In the same review, he complimented Mr. Dalachinsky’s taste in musicians.

“I have trouble recalling any significant, edifying or exhilarating free-jazz or total-improvisation concert I’ve attended,” Mr. Smith wrote, “at which Mr. Dalachinsky has not been in the audience, rough-edged, congenial and ready with an opinion.”

Steven Donald Dalachinsky was born on Sept. 29, 1946, in Brooklyn. His father, Louis, was a house painter, and his mother, Sylvia (Wolf) Dalachinsky, was a homemaker and office worker.

Mr. Dalachinsky graduated from Midwood High School in Brooklyn and attended Brooklyn College “for about 30 seconds,” as he told The Villager. More important was what he had been learning by knocking around town. 

In an interview last year for a segment of the radio program “Jazz Night in America” commemorating the pianist Cecil Taylor, who died in April 2018, he recalled a particularly formative moment when, walking by a nightclub when he was 15 or 16, he heard Mr. Taylor’s music wafting through the door.

“The music went right inside me,” he said, “and my addiction to free jazz began.”

Before he became known for his poetry performances, Mr. Dalachinsky had a humbler distinction: He was a street peddler. 

“With only a table and merchandise kept in his apartment a few blocks away, he has for more than a quarter-century displayed a selective stock of records, Beat literature and his own books,” Richard Kostelanetz wrote in “Soho: The Rise and Fall of an Artists’ Colony” (2003). 

Mr. Dalachinsky, in an interview for that book, recalled that early in his street-vendor career he had to defend his territory against a young artist who went by the name Samo and who would become a hot art-world commodity under his actual name, Jean-Michel Basquiat.

“I used to chase Samo away from my corner on West Broadway and Spring, where he sold handmade postcards,” Mr. Dalachinsky said. “He was a real brat. If only I had those postcards now.”

Mr. Dalachinsky never went in much for regular jobs, although he did serve as superintendent of his apartment building on Spring Street for years, work that led to “A Superintendent’s Eyes,” a poetry collection published in 2000.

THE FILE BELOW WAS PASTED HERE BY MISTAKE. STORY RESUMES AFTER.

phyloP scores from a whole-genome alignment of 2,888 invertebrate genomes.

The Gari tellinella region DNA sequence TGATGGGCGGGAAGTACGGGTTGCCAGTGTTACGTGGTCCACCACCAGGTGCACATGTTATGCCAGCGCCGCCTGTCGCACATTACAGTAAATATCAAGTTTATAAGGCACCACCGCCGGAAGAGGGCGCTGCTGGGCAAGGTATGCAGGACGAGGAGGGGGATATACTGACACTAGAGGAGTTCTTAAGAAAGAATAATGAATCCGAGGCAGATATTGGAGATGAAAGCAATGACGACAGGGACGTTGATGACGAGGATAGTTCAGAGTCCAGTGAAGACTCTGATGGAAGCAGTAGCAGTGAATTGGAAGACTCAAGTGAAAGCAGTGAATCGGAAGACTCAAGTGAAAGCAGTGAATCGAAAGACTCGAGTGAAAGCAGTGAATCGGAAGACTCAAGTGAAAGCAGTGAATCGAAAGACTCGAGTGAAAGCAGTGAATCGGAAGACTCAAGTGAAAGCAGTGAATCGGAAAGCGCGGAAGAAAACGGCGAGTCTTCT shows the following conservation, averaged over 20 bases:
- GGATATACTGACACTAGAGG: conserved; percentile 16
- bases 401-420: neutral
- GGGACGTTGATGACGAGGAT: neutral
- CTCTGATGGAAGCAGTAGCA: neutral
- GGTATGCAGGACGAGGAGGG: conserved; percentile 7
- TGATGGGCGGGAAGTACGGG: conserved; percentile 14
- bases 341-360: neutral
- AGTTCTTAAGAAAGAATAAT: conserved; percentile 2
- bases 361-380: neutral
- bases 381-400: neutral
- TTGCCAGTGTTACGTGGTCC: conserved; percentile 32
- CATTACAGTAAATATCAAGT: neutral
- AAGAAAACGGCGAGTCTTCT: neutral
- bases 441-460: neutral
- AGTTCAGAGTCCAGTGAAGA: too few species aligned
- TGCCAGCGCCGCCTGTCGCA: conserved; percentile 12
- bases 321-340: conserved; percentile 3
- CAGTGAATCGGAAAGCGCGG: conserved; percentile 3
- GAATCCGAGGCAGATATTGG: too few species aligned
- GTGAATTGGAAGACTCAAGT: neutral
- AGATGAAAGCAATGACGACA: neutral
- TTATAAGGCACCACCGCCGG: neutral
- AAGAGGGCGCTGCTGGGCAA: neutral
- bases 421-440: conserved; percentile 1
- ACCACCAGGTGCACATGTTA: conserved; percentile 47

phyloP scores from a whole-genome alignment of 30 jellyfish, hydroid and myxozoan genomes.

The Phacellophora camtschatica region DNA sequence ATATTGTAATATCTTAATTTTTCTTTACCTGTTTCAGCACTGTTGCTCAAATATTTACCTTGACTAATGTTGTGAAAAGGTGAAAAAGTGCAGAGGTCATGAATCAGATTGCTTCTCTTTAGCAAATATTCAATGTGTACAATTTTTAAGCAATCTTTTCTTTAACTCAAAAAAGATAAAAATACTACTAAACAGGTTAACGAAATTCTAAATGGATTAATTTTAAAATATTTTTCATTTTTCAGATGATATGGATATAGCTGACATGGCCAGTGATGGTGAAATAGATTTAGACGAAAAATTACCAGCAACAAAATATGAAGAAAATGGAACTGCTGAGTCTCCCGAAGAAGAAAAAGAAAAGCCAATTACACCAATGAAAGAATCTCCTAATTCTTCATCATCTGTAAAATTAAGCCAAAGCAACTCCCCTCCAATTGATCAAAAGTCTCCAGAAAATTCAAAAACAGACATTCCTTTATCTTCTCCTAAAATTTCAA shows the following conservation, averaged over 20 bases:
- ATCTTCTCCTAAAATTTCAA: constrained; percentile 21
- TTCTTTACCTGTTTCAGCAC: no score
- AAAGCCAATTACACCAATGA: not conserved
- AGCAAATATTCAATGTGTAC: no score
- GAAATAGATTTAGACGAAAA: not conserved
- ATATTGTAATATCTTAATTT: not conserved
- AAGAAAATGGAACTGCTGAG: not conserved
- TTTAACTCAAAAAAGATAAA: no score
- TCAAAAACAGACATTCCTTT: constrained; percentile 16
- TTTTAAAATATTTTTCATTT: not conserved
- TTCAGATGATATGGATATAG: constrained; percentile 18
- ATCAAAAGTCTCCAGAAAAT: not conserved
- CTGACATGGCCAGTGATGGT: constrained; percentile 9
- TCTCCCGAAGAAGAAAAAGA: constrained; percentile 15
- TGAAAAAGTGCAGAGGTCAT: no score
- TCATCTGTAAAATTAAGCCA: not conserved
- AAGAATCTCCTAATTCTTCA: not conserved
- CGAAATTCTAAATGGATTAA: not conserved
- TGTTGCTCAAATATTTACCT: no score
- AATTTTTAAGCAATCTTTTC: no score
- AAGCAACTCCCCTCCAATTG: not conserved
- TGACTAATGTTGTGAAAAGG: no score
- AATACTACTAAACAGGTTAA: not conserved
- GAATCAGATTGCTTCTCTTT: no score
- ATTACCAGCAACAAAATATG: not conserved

“The poems, assembled over 20 years, are a sometimes joyous, sometimes shattering glimpse of life seen from behind the headlines,” Alan Kaufman wrotein a review for A Gathering of the Tribes Magazine. They mixed the mundane — overstuffed trash cans, money worries, which tenants tipped best — with bigger themes.

The clutter in Mr. Dalachinsky’s own apartment was the stuff of legend. 

“Living in our tenement shoe box, Steve didn’t have a study or free space to work in,” his wife, whom he married in 1986 after almost a decade together, said. “I’ve never seen any poet who walks and writes on scraps of paper. The whole world was his desk.”

Much of his poetry was inspired by the jazz he loved. His book “The Final Nite & Other Poems: Complete Notes From a Charles Gayle Notebook, 1987-2006,” for instance, consisted of poetry he wrote in response to listening to Mr. Gayle, a multi-instrumentalist, over the years, including this:

I stand outside

on the edge of my shadow

at the edge of the doorway

& the nite is crying

small tears

for me

Mr. Dalachinsky was well regarded in France and other countries. In 2007 he received the PEN Oakland/Josephine Miles Book Award, and in 2013 came an Acker Award, celebrating avant-garde achievement. In addition to books, he made recordings, including “Phenomena of Interference” (2005), with the pianist Matthew Shipp.

Besides his wife, Mr. Dalachinsky is survived by a sister, Judy Orcinolo.

His final reading was at the opening of an exhibition related to death. Accompanied by trumpet, it was a wide-ranging poem made of words, sounds and breaths, and lasted some 13 minutes.

“You go where you must,” he said midway through the piece. “You always go where you must.”

Jim Eigo Jazz Promo Services T: 845-986-1677 E-Mail: